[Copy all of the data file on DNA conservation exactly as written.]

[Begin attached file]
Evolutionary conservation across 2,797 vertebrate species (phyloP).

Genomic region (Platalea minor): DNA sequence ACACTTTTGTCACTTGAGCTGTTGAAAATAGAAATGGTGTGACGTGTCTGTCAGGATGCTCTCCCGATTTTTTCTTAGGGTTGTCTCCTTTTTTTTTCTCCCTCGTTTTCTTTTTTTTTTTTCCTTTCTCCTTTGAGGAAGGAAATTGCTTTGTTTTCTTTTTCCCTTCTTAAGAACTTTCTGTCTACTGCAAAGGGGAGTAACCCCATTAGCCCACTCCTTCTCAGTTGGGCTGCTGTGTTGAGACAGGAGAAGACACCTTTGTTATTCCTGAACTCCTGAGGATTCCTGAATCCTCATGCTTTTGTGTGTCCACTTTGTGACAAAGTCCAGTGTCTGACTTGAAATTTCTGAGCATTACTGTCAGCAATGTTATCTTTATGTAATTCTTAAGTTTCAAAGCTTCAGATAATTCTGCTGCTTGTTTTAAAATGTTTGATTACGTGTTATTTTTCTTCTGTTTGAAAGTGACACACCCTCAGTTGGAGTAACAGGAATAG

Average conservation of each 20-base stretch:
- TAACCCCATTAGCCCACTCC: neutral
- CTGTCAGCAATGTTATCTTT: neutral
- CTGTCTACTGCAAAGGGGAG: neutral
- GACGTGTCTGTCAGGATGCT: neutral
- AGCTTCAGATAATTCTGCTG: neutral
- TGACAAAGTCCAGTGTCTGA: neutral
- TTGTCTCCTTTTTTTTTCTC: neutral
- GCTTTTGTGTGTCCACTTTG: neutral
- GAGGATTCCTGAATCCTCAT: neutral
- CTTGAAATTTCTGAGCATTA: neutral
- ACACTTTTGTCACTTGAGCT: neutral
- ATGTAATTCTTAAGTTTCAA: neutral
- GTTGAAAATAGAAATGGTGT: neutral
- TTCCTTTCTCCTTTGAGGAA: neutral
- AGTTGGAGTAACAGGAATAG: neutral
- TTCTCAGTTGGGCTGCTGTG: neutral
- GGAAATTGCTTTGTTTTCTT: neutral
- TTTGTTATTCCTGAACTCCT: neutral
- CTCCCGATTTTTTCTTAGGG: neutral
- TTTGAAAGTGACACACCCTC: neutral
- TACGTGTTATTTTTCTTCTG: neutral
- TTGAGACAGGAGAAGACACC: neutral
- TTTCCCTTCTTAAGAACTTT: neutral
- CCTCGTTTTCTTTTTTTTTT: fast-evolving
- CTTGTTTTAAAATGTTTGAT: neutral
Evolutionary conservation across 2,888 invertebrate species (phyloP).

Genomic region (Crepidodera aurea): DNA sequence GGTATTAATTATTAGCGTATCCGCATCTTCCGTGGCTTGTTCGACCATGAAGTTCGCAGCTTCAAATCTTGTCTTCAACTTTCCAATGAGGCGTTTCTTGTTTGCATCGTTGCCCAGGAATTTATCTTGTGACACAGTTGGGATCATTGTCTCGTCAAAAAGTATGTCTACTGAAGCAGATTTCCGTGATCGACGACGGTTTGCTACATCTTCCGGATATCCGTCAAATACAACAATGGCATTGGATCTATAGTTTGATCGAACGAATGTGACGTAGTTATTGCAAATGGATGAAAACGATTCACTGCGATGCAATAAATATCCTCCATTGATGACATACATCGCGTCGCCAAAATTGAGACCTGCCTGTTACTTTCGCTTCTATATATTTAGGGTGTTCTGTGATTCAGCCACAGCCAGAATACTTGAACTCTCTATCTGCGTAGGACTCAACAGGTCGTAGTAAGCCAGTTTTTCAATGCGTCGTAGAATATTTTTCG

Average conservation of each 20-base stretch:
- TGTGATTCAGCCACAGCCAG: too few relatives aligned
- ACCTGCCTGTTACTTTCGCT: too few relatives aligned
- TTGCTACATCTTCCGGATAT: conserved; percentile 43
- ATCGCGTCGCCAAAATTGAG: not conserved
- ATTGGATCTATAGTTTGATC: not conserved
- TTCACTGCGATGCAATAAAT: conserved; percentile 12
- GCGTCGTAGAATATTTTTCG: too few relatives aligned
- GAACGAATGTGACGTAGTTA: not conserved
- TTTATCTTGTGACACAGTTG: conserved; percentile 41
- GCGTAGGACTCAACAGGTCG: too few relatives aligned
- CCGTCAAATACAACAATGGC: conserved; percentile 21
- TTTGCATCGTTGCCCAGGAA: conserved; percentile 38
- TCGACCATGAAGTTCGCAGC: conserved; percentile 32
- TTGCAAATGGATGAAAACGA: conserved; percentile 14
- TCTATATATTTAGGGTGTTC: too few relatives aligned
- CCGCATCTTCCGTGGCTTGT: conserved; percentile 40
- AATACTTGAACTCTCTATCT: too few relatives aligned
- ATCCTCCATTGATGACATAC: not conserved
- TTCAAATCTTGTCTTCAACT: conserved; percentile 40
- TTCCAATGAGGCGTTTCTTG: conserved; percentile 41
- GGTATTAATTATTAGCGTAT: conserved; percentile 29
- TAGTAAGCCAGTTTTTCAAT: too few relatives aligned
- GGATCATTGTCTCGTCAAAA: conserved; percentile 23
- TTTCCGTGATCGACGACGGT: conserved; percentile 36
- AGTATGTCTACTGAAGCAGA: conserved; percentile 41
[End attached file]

Evolutionary conservation across 2,797 vertebrate species (phyloP).

Genomic region (Platalea minor): DNA sequence ACACTTTTGTCACTTGAGCTGTTGAAAATAGAAATGGTGTGACGTGTCTGTCAGGATGCTCTCCCGATTTTTTCTTAGGGTTGTCTCCTTTTTTTTTCTCCCTCGTTTTCTTTTTTTTTTTTCCTTTCTCCTTTGAGGAAGGAAATTGCTTTGTTTTCTTTTTCCCTTCTTAAGAACTTTCTGTCTACTGCAAAGGGGAGTAACCCCATTAGCCCACTCCTTCTCAGTTGGGCTGCTGTGTTGAGACAGGAGAAGACACCTTTGTTATTCCTGAACTCCTGAGGATTCCTGAATCCTCATGCTTTTGTGTGTCCACTTTGTGACAAAGTCCAGTGTCTGACTTGAAATTTCTGAGCATTACTGTCAGCAATGTTATCTTTATGTAATTCTTAAGTTTCAAAGCTTCAGATAATTCTGCTGCTTGTTTTAAAATGTTTGATTACGTGTTATTTTTCTTCTGTTTGAAAGTGACACACCCTCAGTTGGAGTAACAGGAATAG

Average conservation of each 20-base stretch:
- TAACCCCATTAGCCCACTCC: neutral
- CTGTCAGCAATGTTATCTTT: neutral
- CTGTCTACTGCAAAGGGGAG: neutral
- GACGTGTCTGTCAGGATGCT: neutral
- AGCTTCAGATAATTCTGCTG: neutral
- TGACAAAGTCCAGTGTCTGA: neutral
- TTGTCTCCTTTTTTTTTCTC: neutral
- GCTTTTGTGTGTCCACTTTG: neutral
- GAGGATTCCTGAATCCTCAT: neutral
- CTTGAAATTTCTGAGCATTA: neutral
- ACACTTTTGTCACTTGAGCT: neutral
- ATGTAATTCTTAAGTTTCAA: neutral
- GTTGAAAATAGAAATGGTGT: neutral
- TTCCTTTCTCCTTTGAGGAA: neutral
- AGTTGGAGTAACAGGAATAG: neutral
- TTCTCAGTTGGGCTGCTGTG: neutral
- GGAAATTGCTTTGTTTTCTT: neutral
- TTTGTTATTCCTGAACTCCT: neutral
- CTCCCGATTTTTTCTTAGGG: neutral
- TTTGAAAGTGACACACCCTC: neutral
- TACGTGTTATTTTTCTTCTG: neutral
- TTGAGACAGGAGAAGACACC: neutral
- TTTCCCTTCTTAAGAACTTT: neutral
- CCTCGTTTTCTTTTTTTTTT: fast-evolving
- CTTGTTTTAAAATGTTTGAT: neutral
Evolutionary conservation across 2,888 invertebrate species (phyloP).

Genomic region (Crepidodera aurea): DNA sequence GGTATTAATTATTAGCGTATCCGCATCTTCCGTGGCTTGTTCGACCATGAAGTTCGCAGCTTCAAATCTTGTCTTCAACTTTCCAATGAGGCGTTTCTTGTTTGCATCGTTGCCCAGGAATTTATCTTGTGACACAGTTGGGATCATTGTCTCGTCAAAAAGTATGTCTACTGAAGCAGATTTCCGTGATCGACGACGGTTTGCTACATCTTCCGGATATCCGTCAAATACAACAATGGCATTGGATCTATAGTTTGATCGAACGAATGTGACGTAGTTATTGCAAATGGATGAAAACGATTCACTGCGATGCAATAAATATCCTCCATTGATGACATACATCGCGTCGCCAAAATTGAGACCTGCCTGTTACTTTCGCTTCTATATATTTAGGGTGTTCTGTGATTCAGCCACAGCCAGAATACTTGAACTCTCTATCTGCGTAGGACTCAACAGGTCGTAGTAAGCCAGTTTTTCAATGCGTCGTAGAATATTTTTCG

Average conservation of each 20-base stretch:
- TGTGATTCAGCCACAGCCAG: too few relatives aligned
- ACCTGCCTGTTACTTTCGCT: too few relatives aligned
- TTGCTACATCTTCCGGATAT: conserved; percentile 43
- ATCGCGTCGCCAAAATTGAG: not conserved
- ATTGGATCTATAGTTTGATC: not conserved
- TTCACTGCGATGCAATAAAT: conserved; percentile 12
- GCGTCGTAGAATATTTTTCG: too few relatives aligned
- GAACGAATGTGACGTAGTTA: not conserved
- TTTATCTTGTGACACAGTTG: conserved; percentile 41
- GCGTAGGACTCAACAGGTCG: too few relatives aligned
- CCGTCAAATACAACAATGGC: conserved; percentile 21
- TTTGCATCGTTGCCCAGGAA: conserved; percentile 38
- TCGACCATGAAGTTCGCAGC: conserved; percentile 32
- TTGCAAATGGATGAAAACGA: conserved; percentile 14
- TCTATATATTTAGGGTGTTC: too few relatives aligned
- CCGCATCTTCCGTGGCTTGT: conserved; percentile 40
- AATACTTGAACTCTCTATCT: too few relatives aligned
- ATCCTCCATTGATGACATAC: not conserved
- TTCAAATCTTGTCTTCAACT: conserved; percentile 40
- TTCCAATGAGGCGTTTCTTG: conserved; percentile 41
- GGTATTAATTATTAGCGTAT: conserved; percentile 29
- TAGTAAGCCAGTTTTTCAAT: too few relatives aligned
- GGATCATTGTCTCGTCAAAA: conserved; percentile 23
- TTTCCGTGATCGACGACGGT: conserved; percentile 36
- AGTATGTCTACTGAAGCAGA: conserved; percentile 41